Background: Arsenic exposure impairs development and can lead to cancer, cardiovascular disease, and diabetes. The mechanism underlying these effects remains unknown. Primarily because of geologic sources of contamination, drinking-water arsenic levels are above the current recommended maximum contaminant level of 10 microg/L in the northeastern, western, and north central regions of the United States.
Objectives: We investigated the effects of arsenic exposure, defined by internal biomarkers at levels relevant to the United States and similarly exposed populations, on gene expression.
Methods: We conducted separate Affymetrix microarray-based genomewide analyses of expression patterns. Peripheral blood lymphocyte samples from 21 controls interviewed (1999-2002) as part of a case-control study in New Hampshire were selected based on high- versus low-level arsenic exposure levels.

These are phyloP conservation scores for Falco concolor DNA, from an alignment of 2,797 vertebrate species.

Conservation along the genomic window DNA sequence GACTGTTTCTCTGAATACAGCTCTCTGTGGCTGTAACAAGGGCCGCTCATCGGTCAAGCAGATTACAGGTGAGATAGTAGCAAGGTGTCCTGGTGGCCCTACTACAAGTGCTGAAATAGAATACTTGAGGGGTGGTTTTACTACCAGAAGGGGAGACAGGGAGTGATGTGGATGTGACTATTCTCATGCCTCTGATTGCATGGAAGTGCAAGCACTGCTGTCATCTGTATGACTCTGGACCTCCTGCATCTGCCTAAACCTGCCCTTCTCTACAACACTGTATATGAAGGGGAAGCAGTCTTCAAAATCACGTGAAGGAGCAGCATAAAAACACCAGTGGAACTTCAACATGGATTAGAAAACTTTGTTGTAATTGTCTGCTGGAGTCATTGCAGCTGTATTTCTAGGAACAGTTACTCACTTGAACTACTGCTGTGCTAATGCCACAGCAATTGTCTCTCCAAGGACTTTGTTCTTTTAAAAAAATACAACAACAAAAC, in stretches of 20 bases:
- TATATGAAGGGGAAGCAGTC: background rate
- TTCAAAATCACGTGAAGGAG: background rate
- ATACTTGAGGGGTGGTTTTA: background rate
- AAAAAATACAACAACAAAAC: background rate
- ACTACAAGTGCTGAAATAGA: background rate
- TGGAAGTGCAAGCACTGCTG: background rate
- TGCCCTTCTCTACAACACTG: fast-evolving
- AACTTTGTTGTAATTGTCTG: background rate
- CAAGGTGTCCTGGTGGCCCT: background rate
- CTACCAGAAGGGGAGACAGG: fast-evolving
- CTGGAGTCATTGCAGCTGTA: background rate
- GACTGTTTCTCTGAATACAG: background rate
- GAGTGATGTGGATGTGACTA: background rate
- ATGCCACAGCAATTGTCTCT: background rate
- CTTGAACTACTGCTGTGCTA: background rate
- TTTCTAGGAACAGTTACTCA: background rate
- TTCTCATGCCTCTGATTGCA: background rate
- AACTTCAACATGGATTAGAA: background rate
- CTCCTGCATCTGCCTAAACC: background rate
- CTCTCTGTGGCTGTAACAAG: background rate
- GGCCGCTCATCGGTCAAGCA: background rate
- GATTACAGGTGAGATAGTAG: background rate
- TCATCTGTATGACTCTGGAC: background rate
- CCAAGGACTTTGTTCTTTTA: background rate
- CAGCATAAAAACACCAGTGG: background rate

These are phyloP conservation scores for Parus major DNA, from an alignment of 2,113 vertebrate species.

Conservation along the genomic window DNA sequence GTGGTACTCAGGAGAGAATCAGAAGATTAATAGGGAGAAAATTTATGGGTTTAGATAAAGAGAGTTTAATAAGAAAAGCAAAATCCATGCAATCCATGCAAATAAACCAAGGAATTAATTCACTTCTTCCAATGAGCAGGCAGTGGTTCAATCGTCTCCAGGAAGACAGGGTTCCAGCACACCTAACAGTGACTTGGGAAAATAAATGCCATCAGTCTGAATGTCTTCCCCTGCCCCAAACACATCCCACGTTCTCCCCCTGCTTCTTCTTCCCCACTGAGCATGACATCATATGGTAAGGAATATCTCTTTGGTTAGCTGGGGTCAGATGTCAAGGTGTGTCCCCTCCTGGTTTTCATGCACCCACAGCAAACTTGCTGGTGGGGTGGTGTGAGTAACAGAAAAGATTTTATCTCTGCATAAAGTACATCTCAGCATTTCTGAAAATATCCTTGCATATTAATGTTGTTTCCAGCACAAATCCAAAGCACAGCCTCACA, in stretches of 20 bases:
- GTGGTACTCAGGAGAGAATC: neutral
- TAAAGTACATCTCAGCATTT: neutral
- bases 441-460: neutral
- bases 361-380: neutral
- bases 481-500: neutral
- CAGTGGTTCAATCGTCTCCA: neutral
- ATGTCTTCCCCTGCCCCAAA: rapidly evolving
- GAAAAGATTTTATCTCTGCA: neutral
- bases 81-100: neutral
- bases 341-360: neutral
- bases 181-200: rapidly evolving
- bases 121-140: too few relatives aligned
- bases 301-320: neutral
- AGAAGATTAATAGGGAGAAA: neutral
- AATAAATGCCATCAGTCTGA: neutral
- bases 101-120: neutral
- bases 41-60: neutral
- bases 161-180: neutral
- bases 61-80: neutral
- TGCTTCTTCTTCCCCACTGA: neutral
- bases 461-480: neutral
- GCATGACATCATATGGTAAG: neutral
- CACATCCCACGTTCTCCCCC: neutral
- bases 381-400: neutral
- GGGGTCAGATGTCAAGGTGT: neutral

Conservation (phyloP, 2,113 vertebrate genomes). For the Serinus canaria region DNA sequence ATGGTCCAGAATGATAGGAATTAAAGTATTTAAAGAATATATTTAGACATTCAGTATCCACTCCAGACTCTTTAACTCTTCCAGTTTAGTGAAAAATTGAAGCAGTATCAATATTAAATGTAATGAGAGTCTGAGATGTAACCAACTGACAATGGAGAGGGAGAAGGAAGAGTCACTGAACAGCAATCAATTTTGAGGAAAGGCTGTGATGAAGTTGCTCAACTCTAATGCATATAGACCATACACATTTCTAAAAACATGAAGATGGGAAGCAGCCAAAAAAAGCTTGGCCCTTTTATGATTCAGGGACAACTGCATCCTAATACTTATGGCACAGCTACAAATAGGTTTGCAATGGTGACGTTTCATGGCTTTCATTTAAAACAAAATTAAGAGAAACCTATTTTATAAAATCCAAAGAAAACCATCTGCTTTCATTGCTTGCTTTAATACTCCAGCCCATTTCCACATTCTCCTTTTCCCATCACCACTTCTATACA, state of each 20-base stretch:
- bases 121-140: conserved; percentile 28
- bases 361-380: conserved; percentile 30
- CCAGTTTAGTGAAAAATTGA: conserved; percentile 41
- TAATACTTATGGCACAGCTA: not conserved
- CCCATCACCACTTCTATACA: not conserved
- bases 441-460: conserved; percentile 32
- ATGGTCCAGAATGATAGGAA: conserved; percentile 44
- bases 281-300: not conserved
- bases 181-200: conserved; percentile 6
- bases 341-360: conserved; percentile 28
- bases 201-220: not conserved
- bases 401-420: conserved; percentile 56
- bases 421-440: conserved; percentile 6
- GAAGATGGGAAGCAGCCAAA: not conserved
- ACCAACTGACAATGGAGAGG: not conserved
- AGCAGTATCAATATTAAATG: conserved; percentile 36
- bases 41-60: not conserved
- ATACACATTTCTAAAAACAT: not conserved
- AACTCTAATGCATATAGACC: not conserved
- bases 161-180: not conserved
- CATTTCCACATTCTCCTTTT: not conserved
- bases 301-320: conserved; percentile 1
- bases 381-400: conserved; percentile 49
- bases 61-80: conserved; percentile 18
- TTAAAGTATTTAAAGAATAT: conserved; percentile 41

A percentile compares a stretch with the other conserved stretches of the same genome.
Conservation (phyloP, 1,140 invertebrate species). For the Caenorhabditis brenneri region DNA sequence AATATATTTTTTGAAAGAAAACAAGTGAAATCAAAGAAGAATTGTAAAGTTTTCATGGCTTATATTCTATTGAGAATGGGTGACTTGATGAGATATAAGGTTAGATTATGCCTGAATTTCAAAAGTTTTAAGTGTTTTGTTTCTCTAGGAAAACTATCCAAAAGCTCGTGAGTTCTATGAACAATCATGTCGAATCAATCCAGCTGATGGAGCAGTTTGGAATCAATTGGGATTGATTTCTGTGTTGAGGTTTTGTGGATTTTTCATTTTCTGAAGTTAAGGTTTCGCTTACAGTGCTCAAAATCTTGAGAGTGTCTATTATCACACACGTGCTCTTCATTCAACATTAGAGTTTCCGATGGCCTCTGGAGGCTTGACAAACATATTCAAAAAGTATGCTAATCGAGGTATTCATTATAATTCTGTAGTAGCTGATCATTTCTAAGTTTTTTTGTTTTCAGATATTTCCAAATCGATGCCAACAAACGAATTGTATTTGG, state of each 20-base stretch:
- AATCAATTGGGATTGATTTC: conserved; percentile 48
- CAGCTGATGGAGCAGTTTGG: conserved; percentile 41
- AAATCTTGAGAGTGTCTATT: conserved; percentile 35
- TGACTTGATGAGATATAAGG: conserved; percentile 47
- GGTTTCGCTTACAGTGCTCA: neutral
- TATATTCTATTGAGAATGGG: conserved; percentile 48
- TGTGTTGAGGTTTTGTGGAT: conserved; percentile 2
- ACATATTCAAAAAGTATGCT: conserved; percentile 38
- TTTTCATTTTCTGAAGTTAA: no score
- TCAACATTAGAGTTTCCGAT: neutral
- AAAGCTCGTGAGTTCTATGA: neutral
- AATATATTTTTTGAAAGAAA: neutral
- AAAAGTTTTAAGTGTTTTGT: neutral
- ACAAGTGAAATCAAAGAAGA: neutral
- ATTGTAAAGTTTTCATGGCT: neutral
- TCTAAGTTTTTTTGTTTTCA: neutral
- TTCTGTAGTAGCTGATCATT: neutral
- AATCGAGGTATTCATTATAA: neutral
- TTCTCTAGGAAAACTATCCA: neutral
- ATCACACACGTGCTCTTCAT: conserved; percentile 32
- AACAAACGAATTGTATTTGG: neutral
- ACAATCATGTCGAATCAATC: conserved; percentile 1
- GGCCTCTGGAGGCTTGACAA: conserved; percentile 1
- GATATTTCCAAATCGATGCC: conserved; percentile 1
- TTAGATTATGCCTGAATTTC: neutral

Results: The biologic functions of the transcripts that showed statistically significant abundance differences between high- and low-arsenic exposure groups included an overrepresentation of genes involved in defense response, immune function, cell growth, apoptosis, regulation of cell cycle, T-cell receptor signaling pathway, and diabetes. Notably, the high-arsenic exposure group exhibited higher levels of several killer cell immunoglobulin-like receptors that inhibit natural killer cell activity.
Conclusions: These findings define biologic changes that occur with chronic arsenic exposure in humans and provide leads and potential targets for understanding and monitoring the pathogenesis of arsenic-induced diseases.
Keywords: U.S. population; arsenic; drinking water; immune response; lymphocytes; microarray.